Hidden histories and revealing futures are on view in two simultaneous exhibitions opening Thursday at Centro de Artes.

Paintings, prints, photographs, sculptures, and installations by 34 artists from around the country fill the first floor for XicanX: New Visions, curated by San Antonio artists Suzy González and Michael Menchaca, who make up the team Dos Mestizx.

On the second floor are more than 130 works by three legendary local Chicano artists, in Los Maestros: Early Explorers of Chicano Identity, curated by Malena Gonzalez-Cid, executive director of Centro Cultural Aztlan. The show features more than 50 paintings and drawings by José Esquivel, more than 50 paintings by Jesse Almazán, and nearly 30 works in various media by Rudy Treviño, with assorted ephemera from their early days as artists.

“These are true hidden histories right here, true hidden treasures that nobody knows about,” she said. “We could call this phase one, the early guys that were part of the movement, and became the movement, and then decided to create an identity within the movement in San Antonio.”

In the 1960s and 1970s, artists like Esquivel maintained “both a profession and a career,” said Gonzalez-Cid, having to work day jobs while facing lack of opportunities to show their artwork.

Centro Cultural Aztlan, started in 1977 as a platform for Chicano artists, laid the groundwork for Centro de Artes as a City-sponsored, Latinx-focused gallery, and helped pave the way for younger Chicano, Latinx, and “Xicanx” artists like González and Menchaca, said Gonzalez-Cid.

“In some senses, it hasn’t changed. They encountered many obstacles,” she said of early Chicano artists. “I think it was a harder path for them than it is for us today. But we still see them as the trailblazers that carved a path for the rest of us.”

González and Menchaca first mounted a smaller version of XicanX at The Clemente cultural center in New York. The show ended in January, and artists were added for the expanded version at Centro.

The exhibition begins with prototypical symbols of Chicano art history, Menchaca said, including a large-scale photographic sculpture by San Antonio artist Mark Anthony Martinez. The sculpture is a cut-out image of the artist’s fist, which Menchaca identified as “a strong symbol for for brown power and unity.”

And yet, González added, “he’s got this Band-Aid on it, which is beige and doesn’t match his skin. It’s speaking about the whiteness of art spaces,” she said.

Both said they were intentional in countering a perceived lack of inclusion of artists of color and non-binary gender identity in traditional art spaces. “We’re seeing a lack of representation” generally González said, with Menchaca taking up her thought, “even within the Latinx communities,” he said. “It’s one thing to have a lack of Latinx representation in general, but even within Latinx community art shows, there isn’t inclusion of indigenous representation, or African ancestry, or LGBTQIA+ [artists].”

The two included artists representing the new generation of ‘Xicanx’ artists, who identify across a broad spectrum of ethnic and gender identities. In order to be transparent about their process, they conducted a survey of the artists, asking how they preferred to be identified.

The artists range in age from 20s to 40s, and are from multiple locations including California, New York, Minnesota, Wyoming, Maryland, Oregon, and France. Less than half identify as heterosexual, with most as LGBTQIA+ or “no labels/not sure.” Eighty-one percent identify with the term Latinx, 89 percent feel their work is motivated by social justice issues, and 73 percent do not see themselves represented in the art world.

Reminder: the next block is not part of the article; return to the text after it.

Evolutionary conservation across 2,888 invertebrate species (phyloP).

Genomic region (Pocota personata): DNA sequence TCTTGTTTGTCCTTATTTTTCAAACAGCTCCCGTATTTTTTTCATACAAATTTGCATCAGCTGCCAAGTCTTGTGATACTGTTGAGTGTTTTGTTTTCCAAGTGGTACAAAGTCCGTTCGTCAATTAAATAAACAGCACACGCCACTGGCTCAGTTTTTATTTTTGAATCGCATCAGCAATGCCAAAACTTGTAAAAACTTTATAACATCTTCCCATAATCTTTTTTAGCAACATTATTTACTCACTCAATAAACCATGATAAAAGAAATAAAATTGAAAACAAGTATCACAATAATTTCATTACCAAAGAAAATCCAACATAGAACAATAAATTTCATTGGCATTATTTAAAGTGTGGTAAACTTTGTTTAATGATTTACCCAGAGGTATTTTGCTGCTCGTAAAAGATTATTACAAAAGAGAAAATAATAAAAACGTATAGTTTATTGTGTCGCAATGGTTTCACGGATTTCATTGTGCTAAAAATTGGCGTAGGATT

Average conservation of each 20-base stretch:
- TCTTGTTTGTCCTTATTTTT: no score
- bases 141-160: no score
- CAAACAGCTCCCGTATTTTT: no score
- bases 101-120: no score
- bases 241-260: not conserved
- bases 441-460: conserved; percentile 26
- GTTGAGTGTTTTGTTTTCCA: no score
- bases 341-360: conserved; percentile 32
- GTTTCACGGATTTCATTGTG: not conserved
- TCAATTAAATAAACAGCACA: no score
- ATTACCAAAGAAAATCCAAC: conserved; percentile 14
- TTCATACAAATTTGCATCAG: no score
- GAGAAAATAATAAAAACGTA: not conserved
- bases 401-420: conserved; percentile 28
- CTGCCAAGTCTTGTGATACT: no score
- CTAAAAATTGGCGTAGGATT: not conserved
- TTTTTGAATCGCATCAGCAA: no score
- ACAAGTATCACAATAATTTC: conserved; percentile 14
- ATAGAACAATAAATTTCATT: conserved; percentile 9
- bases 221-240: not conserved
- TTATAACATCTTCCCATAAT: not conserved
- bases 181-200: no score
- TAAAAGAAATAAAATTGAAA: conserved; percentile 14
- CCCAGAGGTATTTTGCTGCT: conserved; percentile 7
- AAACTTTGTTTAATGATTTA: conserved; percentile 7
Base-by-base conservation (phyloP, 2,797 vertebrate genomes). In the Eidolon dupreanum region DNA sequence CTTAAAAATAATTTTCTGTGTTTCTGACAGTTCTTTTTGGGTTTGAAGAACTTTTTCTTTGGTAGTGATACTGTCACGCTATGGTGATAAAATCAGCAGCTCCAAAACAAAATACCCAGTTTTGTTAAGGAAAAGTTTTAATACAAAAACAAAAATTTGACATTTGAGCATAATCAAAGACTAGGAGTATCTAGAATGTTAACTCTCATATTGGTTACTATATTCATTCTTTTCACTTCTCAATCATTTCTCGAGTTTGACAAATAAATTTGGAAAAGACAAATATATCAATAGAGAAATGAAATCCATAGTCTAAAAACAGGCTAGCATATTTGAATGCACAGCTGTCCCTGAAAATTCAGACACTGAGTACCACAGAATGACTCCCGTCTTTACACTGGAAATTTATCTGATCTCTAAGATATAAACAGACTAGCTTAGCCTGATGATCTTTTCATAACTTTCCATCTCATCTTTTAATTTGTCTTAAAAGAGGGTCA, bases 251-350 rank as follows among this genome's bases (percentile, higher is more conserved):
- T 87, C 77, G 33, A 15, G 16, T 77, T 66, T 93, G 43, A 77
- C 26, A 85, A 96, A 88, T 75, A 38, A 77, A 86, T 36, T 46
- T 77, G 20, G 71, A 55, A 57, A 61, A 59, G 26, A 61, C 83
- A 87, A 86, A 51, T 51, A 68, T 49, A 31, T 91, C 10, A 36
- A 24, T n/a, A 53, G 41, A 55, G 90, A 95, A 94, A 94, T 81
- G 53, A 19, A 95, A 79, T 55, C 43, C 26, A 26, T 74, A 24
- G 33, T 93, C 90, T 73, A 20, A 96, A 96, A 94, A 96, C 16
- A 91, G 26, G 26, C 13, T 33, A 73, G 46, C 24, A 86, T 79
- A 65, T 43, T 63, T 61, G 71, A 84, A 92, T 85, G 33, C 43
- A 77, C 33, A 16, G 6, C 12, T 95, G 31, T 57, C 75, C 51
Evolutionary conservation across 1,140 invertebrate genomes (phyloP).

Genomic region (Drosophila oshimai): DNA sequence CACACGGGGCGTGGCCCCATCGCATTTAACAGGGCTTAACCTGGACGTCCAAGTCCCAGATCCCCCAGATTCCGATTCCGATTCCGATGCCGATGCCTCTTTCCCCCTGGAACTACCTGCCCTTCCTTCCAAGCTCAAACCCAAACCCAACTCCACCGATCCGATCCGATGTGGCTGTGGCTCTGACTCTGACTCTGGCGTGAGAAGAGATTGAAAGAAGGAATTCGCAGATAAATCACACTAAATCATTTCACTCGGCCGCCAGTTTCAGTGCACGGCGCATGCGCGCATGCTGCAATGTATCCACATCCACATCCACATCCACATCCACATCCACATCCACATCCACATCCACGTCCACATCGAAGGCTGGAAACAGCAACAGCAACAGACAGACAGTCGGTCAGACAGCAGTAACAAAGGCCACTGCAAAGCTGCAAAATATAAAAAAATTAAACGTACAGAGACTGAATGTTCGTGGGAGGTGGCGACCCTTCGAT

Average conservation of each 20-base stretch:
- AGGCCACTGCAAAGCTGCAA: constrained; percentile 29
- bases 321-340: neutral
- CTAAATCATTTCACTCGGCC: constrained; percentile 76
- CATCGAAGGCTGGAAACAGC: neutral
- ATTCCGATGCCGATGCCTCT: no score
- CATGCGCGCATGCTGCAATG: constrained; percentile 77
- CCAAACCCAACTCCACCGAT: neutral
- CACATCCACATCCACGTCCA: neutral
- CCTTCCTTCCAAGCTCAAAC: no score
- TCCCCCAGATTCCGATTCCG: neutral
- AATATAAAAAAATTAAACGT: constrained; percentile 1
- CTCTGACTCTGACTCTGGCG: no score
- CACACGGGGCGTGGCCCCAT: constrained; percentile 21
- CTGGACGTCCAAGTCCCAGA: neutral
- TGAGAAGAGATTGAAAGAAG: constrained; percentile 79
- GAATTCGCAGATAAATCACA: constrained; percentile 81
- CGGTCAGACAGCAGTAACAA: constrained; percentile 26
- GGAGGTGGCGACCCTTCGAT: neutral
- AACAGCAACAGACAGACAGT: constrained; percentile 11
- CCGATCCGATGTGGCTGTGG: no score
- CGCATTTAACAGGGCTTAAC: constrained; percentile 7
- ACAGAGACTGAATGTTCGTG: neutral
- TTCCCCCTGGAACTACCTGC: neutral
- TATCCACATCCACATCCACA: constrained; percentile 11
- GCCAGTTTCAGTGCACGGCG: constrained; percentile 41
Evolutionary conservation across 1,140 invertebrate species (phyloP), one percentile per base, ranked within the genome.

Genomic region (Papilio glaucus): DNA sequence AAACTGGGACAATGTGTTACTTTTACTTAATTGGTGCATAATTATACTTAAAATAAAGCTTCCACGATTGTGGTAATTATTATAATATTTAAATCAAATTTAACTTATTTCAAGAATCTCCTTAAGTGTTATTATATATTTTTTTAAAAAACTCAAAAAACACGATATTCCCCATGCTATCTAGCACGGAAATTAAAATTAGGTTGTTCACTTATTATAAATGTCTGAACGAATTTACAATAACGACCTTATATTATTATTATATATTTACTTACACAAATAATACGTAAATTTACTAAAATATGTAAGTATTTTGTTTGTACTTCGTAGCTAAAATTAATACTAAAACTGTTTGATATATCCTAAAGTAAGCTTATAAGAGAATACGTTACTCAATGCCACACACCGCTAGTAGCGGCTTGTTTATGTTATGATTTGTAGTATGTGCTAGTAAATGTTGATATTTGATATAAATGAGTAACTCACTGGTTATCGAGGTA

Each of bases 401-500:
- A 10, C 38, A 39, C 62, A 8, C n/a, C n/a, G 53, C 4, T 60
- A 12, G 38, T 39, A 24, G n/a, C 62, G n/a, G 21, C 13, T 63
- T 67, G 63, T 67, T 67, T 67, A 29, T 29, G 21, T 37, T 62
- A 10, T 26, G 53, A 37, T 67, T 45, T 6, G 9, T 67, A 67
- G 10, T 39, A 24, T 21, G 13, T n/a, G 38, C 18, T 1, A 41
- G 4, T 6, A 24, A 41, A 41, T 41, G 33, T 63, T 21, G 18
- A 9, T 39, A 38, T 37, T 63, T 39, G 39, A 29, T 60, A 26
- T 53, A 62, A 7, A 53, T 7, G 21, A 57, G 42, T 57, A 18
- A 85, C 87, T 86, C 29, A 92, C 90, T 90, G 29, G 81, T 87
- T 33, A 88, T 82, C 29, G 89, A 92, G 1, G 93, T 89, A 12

Their work takes similarly diverse forms, from a fabric woodcut by Celeste de Luna, to the playful cake frosting-like acrylic paint piping of Yvette Mayorga, to a snaking floor installation made in part from lava rocks, marble chips, and tumbled obsidian by Audrya Flores.

“We’re trying to say these emerging artists, they’re doing great things,” González said.

Upstairs, the 84-year-old Esquivel spoke of the evolution of Chicano art, through the earliest days of Con Safo in 1967, when establishing a Chicano identity was the imperative. He described a painting on paper, just acquired by the City of San Antonio, that represented his tile setter father, who freely decorated their family home at 1638 Perez St. with colorful castoffs from his profession. Esquivel said he’s proud of the personal content of his work, which came after a collective insight by the Con Safo artists, which included Almazán and Treviño.

Artist José Esquivel shows the original logo design for the Con Safo group, among other founding documents in a personal archive he’s kept since 1967. Credit: Nicholas Frank / Rivard Report

“We came to a realization that what it had to be was our own experience, and our own environment,” Esquivel said. “We had to look deeply into where we grew up, what is it we heard, what did we see.”

Comparing the early days to the younger artists downstairs, he said, “That was the period when this thing was evolving, to this time now, to where now you have young artists doing installations, doing other things that relate to the rest of America. … I’m all for it. I mean, the fire’s here going on.”

XicanX: New Visions and Los Maestros: Early Explorers of Chicano Identity open with a public reception Thursday, Feb. 13 from 6-9 p.m., and continue through June 28. Admission to Centro de Artes is free.

Nicholas Frank

Nicholas Frank

Nicholas Frank moved from Milwaukee to San Antonio following a 2017 Artpace residency. Prior to that he taught college fine arts, curated a university contemporary art program, toured with an indie rock...